May 2019 update
2019/20 Budget Update
The Government handed down the 2019/20 Federal Budget on Tuesday 2 April 2019.
Some of the important proposals include:
- Increasing and expanding access to the instant asset write-off from 7:30 pm (AEDT) on 2 April 2019 (i.e., ‘Budget night’) until 30 June 2020, as follows:
- Allowing individuals aged 65 and 66 years to:
- Increasing the upper threshold of the 19% personal income tax bracket to $45,000 from 1 July 2022, and reducing the 32.5% marginal tax rate to 30% from 1 July 2024 (in addition to changes already legislated).
- Increasing the Low and Middle Income Tax Offset (‘LAMITO’), with effect from the 2019 income year, to provide tax relief of up to $1,080 per annum, as well as an increased base amount of $255 per annum.
– Increasing the instant asset write-off threshold from $25,000 to $30,000.
– Making the instant asset write-off available to medium sized businesses (with aggregated annual turnover of $10 million or more, but less than $50 million).
– make voluntary superannuation contributions (both concessional and non-concessional)
without meeting the work test from 1 July 2020; and
– make up to three years of non-concessional contributions under the bring-forward rule (without satisfying the work test).
New industries entering the taxable payments reporting system
The ATO has reminded businesses that provide road freight, information technology (‘IT’), security, investigation, or surveillance services that they need to lodge a Taxable payments annual report (‘TPAR’) each year to tell the ATO about the payments they make to contractors who use an Australian business number (‘ABN’) (even if these services are only part of their business activities).
Such clients’ first TPAR will be due by 28 August 2020 for payments made from 1 July 2019 to 30 June 2020.
FBT issues on the ATO’s radar
The ATO has updated its list of ‘What attracts our attention’, with six items that specifically relate to fringe benefits tax (‘FBT’), as follows:
- Failing to report motor vehicle fringe benefits, incorrectly applying exemptions for vehicles or incorrectly claiming reductions for these benefits.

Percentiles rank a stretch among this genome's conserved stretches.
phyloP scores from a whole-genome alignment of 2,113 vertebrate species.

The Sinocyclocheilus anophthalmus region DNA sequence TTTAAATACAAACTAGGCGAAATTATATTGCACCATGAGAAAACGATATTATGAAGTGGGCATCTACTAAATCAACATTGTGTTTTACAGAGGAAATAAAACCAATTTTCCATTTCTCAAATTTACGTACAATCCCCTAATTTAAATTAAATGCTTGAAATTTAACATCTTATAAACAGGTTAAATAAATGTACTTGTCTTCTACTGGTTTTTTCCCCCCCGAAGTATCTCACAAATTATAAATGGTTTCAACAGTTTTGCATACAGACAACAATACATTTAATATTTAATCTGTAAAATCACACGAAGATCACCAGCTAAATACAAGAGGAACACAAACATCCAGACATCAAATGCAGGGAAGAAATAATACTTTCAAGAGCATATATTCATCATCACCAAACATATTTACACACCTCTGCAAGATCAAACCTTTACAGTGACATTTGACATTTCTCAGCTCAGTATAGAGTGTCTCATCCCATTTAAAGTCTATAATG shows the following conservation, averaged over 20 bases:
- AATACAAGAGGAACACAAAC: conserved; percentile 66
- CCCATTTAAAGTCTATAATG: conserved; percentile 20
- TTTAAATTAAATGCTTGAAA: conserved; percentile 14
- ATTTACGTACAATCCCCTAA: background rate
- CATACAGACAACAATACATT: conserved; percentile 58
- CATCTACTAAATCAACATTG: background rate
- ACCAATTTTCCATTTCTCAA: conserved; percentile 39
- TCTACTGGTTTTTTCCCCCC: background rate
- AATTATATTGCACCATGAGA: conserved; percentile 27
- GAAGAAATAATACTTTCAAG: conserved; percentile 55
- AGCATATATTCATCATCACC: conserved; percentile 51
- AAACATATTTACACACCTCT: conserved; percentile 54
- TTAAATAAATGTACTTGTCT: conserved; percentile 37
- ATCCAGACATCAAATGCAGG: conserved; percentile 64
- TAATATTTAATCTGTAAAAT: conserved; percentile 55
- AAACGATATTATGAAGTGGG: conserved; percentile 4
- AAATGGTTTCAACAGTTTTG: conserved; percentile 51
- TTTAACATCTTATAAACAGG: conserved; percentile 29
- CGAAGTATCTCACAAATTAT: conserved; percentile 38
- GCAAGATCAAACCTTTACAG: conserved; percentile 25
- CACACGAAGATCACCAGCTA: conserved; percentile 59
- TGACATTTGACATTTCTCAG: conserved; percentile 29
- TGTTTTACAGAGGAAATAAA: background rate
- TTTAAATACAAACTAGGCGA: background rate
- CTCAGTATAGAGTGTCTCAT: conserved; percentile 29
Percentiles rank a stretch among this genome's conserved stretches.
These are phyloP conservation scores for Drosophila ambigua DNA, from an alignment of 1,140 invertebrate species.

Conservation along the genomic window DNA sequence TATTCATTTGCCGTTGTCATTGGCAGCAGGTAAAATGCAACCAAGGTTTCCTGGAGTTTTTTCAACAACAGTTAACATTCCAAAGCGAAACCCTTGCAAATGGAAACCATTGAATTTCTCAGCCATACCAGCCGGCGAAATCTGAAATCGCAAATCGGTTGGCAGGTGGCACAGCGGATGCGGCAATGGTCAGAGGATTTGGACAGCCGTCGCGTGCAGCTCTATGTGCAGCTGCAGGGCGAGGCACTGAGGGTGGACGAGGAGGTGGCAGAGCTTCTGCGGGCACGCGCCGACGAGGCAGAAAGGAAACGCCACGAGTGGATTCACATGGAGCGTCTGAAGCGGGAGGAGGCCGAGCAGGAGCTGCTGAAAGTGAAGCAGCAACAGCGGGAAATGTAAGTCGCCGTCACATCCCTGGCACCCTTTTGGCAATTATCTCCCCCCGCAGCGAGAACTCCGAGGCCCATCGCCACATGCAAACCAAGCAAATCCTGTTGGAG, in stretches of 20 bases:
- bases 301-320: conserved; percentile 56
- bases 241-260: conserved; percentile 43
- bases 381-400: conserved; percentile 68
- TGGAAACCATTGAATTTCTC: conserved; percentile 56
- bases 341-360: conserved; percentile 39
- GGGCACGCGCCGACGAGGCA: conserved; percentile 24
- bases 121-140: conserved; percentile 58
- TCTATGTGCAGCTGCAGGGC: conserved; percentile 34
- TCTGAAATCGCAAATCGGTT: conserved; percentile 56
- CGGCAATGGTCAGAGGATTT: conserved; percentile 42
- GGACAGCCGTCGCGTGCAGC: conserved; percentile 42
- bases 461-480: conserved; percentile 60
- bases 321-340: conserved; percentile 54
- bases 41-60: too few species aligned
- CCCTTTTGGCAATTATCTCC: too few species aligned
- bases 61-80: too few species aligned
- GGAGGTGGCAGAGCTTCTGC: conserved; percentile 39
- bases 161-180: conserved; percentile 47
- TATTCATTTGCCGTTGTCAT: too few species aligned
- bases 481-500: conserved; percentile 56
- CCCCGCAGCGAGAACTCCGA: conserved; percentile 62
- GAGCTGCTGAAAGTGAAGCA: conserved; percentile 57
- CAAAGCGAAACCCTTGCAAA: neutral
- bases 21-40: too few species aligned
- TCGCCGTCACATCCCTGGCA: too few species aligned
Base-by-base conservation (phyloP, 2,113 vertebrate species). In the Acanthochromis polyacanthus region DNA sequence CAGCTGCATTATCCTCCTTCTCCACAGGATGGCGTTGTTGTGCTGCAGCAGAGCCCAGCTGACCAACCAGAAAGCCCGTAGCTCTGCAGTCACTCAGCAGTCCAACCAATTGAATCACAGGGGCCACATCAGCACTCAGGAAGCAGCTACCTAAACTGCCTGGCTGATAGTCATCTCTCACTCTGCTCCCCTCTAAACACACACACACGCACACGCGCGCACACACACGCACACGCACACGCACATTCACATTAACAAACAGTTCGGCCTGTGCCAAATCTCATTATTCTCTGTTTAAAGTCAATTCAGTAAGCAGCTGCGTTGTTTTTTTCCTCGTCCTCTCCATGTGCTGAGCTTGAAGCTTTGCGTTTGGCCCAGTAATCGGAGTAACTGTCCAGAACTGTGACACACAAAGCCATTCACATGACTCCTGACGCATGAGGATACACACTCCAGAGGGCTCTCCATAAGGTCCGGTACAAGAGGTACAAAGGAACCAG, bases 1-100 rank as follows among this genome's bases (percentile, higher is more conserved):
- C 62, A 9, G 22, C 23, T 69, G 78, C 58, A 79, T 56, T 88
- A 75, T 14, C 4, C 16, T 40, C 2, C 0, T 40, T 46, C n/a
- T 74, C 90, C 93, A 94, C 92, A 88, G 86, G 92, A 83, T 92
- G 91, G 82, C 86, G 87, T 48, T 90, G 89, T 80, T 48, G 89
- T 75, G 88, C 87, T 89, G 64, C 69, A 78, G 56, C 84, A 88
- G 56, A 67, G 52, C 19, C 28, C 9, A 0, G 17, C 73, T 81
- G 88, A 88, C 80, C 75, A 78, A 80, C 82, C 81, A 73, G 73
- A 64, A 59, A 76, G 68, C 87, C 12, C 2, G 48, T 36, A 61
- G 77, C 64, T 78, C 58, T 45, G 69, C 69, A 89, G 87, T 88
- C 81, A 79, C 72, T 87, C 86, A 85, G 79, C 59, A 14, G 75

- Incorrectly calculating car parking fringe benefits due to:
- Mismatches between the amount reported as an employee contribution on an FBT return compared to the income amounts on an employer’s tax return.
- Claiming entertainment expenses as a deduction but not correctly reporting them as a fringe benefit, or incorrectly classifying entertainment expenses as sponsorship or advertising.
- Not reporting fringe benefits on business assets that are provided for the personal enjoyment of employees or associates.
- Not lodging FBT returns (or lodging them late) to delay or avoid payment of tax.
– significantly discounting market valuations;
– using non-commercial parking rates; or
– parking rates not being supported by adequate evidence.
FBT: Record-keeping exemption threshold
The exemption threshold for the FBT year commencing 1 April 2019 is $8,714 (up from the amount of $8,552 that applied in the previous year).
FBT: Benchmark interest rate
The benchmark interest rate for the FBT year commencing on 1 April 2019 is 5.37% per annum (up from the rate of 5.20% that applied for the previous FBT year).
This rate is used to calculate the taxable value of:
- a fringe benefit provided by way of a loan; and
- a car fringe benefit where an employer chooses to value the benefit using the operating cost method.
On 1 April 2019 an employer lends an employee $50,000 for five years at an interest rate of 5% p.a. with interest charged and paid six-monthly, and no principal being repaid until the end of the loan.
The actual interest payable by the employee for the current year is $2,500 (i.e., $50,000 x 5%).
However, the notional interest, with a 5.37% benchmark rate, is $2,685, so the taxable value is $185 (i.e., $2,685 – $2,500).
Please Note: Many of the comments in this publication are general in nature and anyone intending to apply the information to practical circumstances should seek professional advice to independently verify their interpretation and the information’s applicability to their particular circumstances.